Alvin Toffler, one of the most important and influential futurists of the 20th century, has passed away at the age of 87. He is best known for writing the book (and popularizing the term) Future Shock, about the anxiety many people felt when thinking about the future. Part of that future shock is another term Toffler popularized, “information overload.”

Some of the worries and predictions articulated in Toffler’s books seem quaint now, but others have become remarkably commonplace. For example, “information overload” as described in the 1972 Orson Welles-narrated documentary based on the book Future Shock, should be familiar to anyone who’s been following publishing for the last ten years.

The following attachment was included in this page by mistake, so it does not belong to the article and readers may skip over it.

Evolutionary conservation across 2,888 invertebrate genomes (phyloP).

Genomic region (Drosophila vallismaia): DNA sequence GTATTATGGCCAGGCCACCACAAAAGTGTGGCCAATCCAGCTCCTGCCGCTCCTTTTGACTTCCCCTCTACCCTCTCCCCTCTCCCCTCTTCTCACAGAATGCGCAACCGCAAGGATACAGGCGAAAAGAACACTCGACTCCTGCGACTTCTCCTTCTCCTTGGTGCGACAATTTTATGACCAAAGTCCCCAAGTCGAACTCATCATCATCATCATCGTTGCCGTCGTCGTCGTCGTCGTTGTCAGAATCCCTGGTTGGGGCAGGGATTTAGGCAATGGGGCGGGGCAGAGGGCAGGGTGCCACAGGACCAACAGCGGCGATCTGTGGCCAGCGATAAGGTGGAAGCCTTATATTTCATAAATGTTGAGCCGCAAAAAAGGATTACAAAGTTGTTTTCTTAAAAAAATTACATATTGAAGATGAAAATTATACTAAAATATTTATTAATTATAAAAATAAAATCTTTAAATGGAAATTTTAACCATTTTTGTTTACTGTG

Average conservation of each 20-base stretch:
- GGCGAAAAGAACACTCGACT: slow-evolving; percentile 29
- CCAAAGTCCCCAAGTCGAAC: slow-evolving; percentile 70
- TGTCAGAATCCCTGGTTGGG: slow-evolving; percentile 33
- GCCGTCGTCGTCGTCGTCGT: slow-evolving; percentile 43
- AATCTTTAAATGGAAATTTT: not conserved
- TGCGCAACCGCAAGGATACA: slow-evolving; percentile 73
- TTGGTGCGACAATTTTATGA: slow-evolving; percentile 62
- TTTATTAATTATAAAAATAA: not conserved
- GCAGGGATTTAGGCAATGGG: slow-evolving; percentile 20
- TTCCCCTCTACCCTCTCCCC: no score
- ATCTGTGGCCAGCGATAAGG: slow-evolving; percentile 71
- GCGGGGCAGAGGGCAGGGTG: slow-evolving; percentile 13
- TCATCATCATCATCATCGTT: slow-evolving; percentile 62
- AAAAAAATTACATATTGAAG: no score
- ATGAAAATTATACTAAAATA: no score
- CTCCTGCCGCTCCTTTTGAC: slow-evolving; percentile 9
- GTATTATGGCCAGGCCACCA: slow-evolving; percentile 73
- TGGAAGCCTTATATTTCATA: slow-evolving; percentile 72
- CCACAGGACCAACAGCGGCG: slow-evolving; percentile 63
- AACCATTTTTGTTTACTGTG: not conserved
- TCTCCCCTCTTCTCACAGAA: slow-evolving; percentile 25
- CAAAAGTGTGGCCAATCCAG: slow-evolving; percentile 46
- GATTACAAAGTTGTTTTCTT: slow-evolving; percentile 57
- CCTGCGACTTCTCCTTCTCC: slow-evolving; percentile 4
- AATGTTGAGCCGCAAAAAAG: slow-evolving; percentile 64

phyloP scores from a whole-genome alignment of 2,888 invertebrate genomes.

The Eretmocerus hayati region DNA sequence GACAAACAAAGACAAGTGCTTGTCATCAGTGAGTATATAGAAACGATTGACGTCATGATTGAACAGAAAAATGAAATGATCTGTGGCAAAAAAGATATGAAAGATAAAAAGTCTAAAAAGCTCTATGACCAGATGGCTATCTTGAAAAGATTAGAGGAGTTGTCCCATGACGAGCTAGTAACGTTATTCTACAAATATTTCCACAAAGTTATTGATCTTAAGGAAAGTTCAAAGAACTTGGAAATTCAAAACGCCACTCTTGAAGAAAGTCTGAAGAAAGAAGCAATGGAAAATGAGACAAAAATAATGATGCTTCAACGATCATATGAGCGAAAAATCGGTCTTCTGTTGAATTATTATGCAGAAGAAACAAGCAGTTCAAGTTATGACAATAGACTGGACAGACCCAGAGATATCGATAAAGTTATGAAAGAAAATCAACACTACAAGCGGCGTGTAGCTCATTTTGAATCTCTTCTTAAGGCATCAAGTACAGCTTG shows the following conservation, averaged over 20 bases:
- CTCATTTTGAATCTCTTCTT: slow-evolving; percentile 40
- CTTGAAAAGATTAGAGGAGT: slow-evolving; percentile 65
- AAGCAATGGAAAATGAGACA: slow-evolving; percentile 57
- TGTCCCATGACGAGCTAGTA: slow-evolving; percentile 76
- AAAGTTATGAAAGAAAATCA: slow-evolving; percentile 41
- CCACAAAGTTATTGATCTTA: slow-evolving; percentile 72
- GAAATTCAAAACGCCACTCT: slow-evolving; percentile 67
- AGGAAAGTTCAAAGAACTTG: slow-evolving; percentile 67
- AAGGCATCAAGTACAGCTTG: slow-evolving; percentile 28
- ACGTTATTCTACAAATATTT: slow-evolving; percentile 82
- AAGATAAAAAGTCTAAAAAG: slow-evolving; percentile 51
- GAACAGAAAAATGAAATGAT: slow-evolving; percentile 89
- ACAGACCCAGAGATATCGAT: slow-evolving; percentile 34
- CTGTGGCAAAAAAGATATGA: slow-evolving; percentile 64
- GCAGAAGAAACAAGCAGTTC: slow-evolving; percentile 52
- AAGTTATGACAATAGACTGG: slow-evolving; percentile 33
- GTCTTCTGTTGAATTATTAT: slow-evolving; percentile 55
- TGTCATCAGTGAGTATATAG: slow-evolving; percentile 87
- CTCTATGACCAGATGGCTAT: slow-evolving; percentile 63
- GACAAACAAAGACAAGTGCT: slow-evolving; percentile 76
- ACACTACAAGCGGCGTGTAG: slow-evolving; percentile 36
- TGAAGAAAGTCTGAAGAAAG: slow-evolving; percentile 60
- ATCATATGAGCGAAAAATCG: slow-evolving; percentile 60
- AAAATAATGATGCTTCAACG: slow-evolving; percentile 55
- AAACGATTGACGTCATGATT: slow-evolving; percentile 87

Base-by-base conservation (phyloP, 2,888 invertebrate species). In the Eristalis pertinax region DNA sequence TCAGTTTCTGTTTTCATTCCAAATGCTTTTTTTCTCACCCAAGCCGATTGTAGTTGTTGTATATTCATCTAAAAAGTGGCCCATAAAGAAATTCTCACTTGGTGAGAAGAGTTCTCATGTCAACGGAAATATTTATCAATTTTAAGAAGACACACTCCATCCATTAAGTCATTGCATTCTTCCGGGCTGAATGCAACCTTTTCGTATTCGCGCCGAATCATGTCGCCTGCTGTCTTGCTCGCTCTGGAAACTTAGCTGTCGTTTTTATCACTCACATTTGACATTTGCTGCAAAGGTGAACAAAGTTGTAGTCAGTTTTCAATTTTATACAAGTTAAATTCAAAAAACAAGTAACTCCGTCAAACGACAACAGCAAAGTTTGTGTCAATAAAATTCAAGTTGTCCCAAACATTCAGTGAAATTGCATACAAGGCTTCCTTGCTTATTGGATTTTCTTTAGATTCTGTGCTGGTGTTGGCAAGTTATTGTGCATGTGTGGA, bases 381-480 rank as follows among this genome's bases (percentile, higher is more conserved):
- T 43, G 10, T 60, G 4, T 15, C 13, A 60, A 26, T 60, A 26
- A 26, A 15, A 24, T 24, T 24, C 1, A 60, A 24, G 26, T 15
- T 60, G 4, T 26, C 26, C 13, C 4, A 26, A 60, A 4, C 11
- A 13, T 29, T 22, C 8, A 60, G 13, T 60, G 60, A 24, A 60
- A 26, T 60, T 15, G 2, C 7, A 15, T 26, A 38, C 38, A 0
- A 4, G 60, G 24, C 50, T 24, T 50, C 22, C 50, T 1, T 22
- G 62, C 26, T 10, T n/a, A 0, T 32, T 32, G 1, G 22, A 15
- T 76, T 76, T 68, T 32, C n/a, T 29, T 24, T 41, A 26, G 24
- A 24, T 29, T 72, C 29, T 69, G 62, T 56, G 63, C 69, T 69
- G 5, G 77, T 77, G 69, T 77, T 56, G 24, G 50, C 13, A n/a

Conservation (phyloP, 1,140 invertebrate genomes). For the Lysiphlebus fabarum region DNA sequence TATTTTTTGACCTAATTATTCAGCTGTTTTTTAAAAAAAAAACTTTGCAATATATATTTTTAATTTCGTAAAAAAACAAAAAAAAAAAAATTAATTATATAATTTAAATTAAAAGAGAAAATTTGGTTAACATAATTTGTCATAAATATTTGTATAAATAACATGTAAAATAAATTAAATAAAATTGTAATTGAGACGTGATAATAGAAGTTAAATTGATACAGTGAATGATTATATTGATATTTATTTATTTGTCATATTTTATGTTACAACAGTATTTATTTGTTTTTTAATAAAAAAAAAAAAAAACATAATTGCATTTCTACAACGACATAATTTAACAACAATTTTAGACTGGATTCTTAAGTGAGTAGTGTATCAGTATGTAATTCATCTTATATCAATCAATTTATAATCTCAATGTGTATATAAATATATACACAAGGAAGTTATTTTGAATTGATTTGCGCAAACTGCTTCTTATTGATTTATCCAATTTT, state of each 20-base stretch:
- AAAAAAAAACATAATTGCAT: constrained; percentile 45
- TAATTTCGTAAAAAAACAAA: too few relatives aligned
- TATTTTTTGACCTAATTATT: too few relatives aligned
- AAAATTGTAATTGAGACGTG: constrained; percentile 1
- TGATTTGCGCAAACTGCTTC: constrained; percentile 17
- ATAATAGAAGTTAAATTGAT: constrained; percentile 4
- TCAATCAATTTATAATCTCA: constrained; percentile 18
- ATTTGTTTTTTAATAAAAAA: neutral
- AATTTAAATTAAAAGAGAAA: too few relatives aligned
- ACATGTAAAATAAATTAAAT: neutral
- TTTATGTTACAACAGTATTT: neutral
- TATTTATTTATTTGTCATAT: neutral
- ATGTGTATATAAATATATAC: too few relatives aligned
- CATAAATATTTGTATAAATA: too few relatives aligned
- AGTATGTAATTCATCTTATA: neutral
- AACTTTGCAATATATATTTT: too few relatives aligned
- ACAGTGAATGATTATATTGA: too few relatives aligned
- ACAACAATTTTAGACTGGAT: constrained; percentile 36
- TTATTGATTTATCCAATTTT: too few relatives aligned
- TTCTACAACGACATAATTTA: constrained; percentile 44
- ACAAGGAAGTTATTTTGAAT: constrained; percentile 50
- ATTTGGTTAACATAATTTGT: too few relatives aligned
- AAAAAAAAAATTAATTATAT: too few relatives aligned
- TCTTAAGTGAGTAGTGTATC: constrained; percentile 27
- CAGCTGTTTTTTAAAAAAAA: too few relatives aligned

Technology feeds on knowledge. Knowledge expands at a phenomenal rate. Throughout the world, more than a thousand books are published every day. Over 30,000 a month—365,000 a year.

How many new books are published (and self-published) every year now? The “Internet slushpile” phenomenon would not have been news to Alvin Toffler.

And in Toffler’s book The Third Wave, cited as a formative influence on AOL founder Steve Case, he predicted the very high-tech interactive society that we live in now, with email, teleconferencing, personal digital devices, and so on. He lived to see that society take shape.

Toffler is survived by his wife and largely uncredited collaborator Heidi Toffler, and his sister Caroline Sitter.